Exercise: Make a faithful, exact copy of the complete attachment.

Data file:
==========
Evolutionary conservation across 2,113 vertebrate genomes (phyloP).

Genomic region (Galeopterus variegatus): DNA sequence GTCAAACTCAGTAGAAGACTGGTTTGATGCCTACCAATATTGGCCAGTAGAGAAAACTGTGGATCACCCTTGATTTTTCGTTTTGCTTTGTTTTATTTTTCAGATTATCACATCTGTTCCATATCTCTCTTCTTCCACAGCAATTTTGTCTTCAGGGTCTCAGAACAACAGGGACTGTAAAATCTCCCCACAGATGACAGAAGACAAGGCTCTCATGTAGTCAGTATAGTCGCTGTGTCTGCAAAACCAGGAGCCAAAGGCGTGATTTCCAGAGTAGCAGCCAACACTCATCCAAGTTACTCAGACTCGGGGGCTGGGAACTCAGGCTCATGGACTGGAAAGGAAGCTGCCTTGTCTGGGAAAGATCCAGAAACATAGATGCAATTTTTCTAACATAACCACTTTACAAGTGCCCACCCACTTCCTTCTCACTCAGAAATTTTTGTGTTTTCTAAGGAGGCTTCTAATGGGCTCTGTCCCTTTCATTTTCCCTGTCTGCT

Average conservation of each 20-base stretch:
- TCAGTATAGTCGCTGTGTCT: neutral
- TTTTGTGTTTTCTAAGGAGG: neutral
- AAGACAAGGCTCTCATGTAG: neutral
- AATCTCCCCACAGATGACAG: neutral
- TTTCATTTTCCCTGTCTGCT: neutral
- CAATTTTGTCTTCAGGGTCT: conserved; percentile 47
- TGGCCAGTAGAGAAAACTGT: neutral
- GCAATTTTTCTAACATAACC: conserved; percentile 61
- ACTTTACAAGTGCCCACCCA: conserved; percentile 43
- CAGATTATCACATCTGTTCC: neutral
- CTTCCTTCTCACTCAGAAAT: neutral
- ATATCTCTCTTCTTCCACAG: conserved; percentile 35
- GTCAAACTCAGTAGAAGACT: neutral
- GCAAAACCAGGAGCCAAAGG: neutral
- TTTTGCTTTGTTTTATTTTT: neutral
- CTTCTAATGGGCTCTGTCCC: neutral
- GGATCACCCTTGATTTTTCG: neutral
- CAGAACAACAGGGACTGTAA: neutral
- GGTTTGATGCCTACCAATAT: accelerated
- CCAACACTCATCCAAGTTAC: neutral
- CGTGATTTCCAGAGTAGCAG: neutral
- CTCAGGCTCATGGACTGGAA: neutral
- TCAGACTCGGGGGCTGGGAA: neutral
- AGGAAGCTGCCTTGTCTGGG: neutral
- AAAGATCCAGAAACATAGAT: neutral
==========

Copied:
Evolutionary conservation across 2,113 vertebrate genomes (phyloP).

Genomic region (Galeopterus variegatus): DNA sequence GTCAAACTCAGTAGAAGACTGGTTTGATGCCTACCAATATTGGCCAGTAGAGAAAACTGTGGATCACCCTTGATTTTTCGTTTTGCTTTGTTTTATTTTTCAGATTATCACATCTGTTCCATATCTCTCTTCTTCCACAGCAATTTTGTCTTCAGGGTCTCAGAACAACAGGGACTGTAAAATCTCCCCACAGATGACAGAAGACAAGGCTCTCATGTAGTCAGTATAGTCGCTGTGTCTGCAAAACCAGGAGCCAAAGGCGTGATTTCCAGAGTAGCAGCCAACACTCATCCAAGTTACTCAGACTCGGGGGCTGGGAACTCAGGCTCATGGACTGGAAAGGAAGCTGCCTTGTCTGGGAAAGATCCAGAAACATAGATGCAATTTTTCTAACATAACCACTTTACAAGTGCCCACCCACTTCCTTCTCACTCAGAAATTTTTGTGTTTTCTAAGGAGGCTTCTAATGGGCTCTGTCCCTTTCATTTTCCCTGTCTGCT

Average conservation of each 20-base stretch:
- TCAGTATAGTCGCTGTGTCT: neutral
- TTTTGTGTTTTCTAAGGAGG: neutral
- AAGACAAGGCTCTCATGTAG: neutral
- AATCTCCCCACAGATGACAG: neutral
- TTTCATTTTCCCTGTCTGCT: neutral
- CAATTTTGTCTTCAGGGTCT: conserved; percentile 47
- TGGCCAGTAGAGAAAACTGT: neutral
- GCAATTTTTCTAACATAACC: conserved; percentile 61
- ACTTTACAAGTGCCCACCCA: conserved; percentile 43
- CAGATTATCACATCTGTTCC: neutral
- CTTCCTTCTCACTCAGAAAT: neutral
- ATATCTCTCTTCTTCCACAG: conserved; percentile 35
- GTCAAACTCAGTAGAAGACT: neutral
- GCAAAACCAGGAGCCAAAGG: neutral
- TTTTGCTTTGTTTTATTTTT: neutral
- CTTCTAATGGGCTCTGTCCC: neutral
- GGATCACCCTTGATTTTTCG: neutral
- CAGAACAACAGGGACTGTAA: neutral
- GGTTTGATGCCTACCAATAT: accelerated
- CCAACACTCATCCAAGTTAC: neutral
- CGTGATTTCCAGAGTAGCAG: neutral
- CTCAGGCTCATGGACTGGAA: neutral
- TCAGACTCGGGGGCTGGGAA: neutral
- AGGAAGCTGCCTTGTCTGGG: neutral
- AAAGATCCAGAAACATAGAT: neutral